Countdown to Human Rights Day
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02 June 2023
June marks the 30th anniversary of the Vienna Declaration and Programme of Action, a landmark document that paved the way for human rights breakthroughs and led to the creation of UN Human Rights.
To celebrate the occasion, the Government of Austria and UN Human Rights will hold a high-level event on 5-6 June in Vienna to reflect on progress and revitalize a worldwide consensus on human rights, essential to confront today’s challenges. Thirty years after the Vienna Declaration, the world faces multiple crises, and the commitment to human rights is more important than ever.
The two-day event will also be one of the key milestones in a year-long initiative by Human Rights to celebrate the 75th anniversary of the Universal Declaration of Human Rights.
“The Vienna Declaration infused the global consciousness with a straightforward yet pivotal formula for human rights: that you cannot have one human right without the other,” said High Commissioner for Human Rights Volker Türk, who will take part in the celebrations and will meet Austrian President Alexander Van der Bellen, Foreign Minister Alexander Schallenberg and other officials. Leading human rights defenders and thought leaders will participate in panels.
Building on the Universal Declaration of Human Rights of 1948, delegates at the World Conference on Human Rights in Vienna overcame differences and affirmed the universality, indivisibility and interdependency of human rights.
The Vienna consensus represented a substantial commitment by Member States to pay greater attention to human rights and gave birth to historical advances on rights of women, children, indigenous peoples, minorities and other groups. The conference also led to historic advances in the fight against impunity, including the establishment of the International Criminal Court, raising hope that the world’s most at atrocious crimes would not go unpunished.
However, new challenges are holding back the fulfilment of the Universal Declaration of Human Rights, among these, digitalization and climate change, skyrocketing inequalities, gender discrimination, and a rise in hate speech, disinformation and polarization.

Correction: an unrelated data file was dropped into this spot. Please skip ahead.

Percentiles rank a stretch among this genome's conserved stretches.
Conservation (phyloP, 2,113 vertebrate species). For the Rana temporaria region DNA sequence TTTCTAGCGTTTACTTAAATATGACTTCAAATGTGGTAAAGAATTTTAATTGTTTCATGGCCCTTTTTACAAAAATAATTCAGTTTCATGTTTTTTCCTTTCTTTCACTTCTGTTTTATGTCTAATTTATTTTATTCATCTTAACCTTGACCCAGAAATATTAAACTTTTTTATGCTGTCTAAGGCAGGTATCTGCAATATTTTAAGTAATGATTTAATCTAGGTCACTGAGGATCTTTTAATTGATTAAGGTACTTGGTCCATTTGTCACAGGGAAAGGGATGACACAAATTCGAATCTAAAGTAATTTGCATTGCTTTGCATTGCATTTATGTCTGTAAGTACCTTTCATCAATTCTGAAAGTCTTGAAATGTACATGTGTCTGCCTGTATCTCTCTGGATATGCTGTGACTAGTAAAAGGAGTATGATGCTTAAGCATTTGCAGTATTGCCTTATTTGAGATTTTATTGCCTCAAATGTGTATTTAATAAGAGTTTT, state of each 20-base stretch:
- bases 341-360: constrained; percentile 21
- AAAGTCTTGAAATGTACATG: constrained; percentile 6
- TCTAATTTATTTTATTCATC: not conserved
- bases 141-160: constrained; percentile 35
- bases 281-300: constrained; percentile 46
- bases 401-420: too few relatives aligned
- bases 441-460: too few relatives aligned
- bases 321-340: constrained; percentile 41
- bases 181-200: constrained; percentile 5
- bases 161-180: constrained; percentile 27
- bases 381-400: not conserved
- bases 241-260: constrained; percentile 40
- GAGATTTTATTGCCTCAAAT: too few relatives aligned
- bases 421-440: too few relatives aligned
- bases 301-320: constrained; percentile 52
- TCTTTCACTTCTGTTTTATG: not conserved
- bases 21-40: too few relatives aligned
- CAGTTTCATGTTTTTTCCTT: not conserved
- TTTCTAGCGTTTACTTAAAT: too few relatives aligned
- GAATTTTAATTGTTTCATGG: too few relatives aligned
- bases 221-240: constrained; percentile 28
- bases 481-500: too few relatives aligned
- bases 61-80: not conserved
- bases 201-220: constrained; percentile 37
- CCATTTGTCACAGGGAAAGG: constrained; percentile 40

Young people are today at the forefront of human rights activism and see themselves as members of a generation with the most at stake on issues from climate change to digital rights. The first event will be a Vienna Youth Human Rights Defenders Conference on Monday, 5 June.
UN Human Rights has established a Youth Advisory Group, which participates in the design, implementation and follow-up of the Human Rights 75 initiative.
“Anniversaries are only important in as far as they lay out a foundation to respond to the challenges of the future,” said Courteney Mukoyi, a human rights activist from Zimbabwe who specializes in technology, AI and civic engagement.
Mukoyi, 27, called on governments to invite young people to the decision-making table to confront the human rights challenges of today.
“You cannot make decisions about us, without us. It’s impossible,” he added.
On Tuesday 6 June, Türk will deliver a keynote address. There will also be panels addressing the universality of human rights, technology and human rights, as well as human rights as the solution to global challenges. Panel speakers will include EU Special Representative for Human Rights Eamon Gilmore, Austrian Economy Minister Martin Kocher, Iranian Nobel Peace Prize laureate Shirin Ebad and UN Special Rapporteur on human rights defenders Mary Lawlor, among others.
The Vienna Declaration is a living document that can guide us today in our ambitions.
Volker Türk, UN High Commissioner for Human Rights
For Venus Aves, an LGBTIQ+ rights activist from the Philippines, the dramatic rollback in human rights that is taking place across the world is proof that the Universal Declaration of Human Rights is more relevant than ever.
“The price we pay for our freedom is constant vigilance for our human rights,” said Aves, 22, also a member of the Youth Advisory Group.
Throughout 2023, UN Human Rights is celebrating the Human Rights 75 initiative to promote the universality and indivisibility of human rights and to call on States and all others to make pledges, and to take clear steps to fulfil the promises of the Universal Declaration.
Leaders from around the world, together with human rights institutions, civil society organizations, young people, artists and others are currently engaged in frank conversations, aimed at delivering practical solutions to address today’s global challenges.
The Human Rights 75 initiative culminates in a high-level event on 11-12 December in Geneva.
“The full realisation of human rights for everyone is a work in progress, and we need to adapt and update our thinking to respond to the challenges that lie ahead,” Türk said.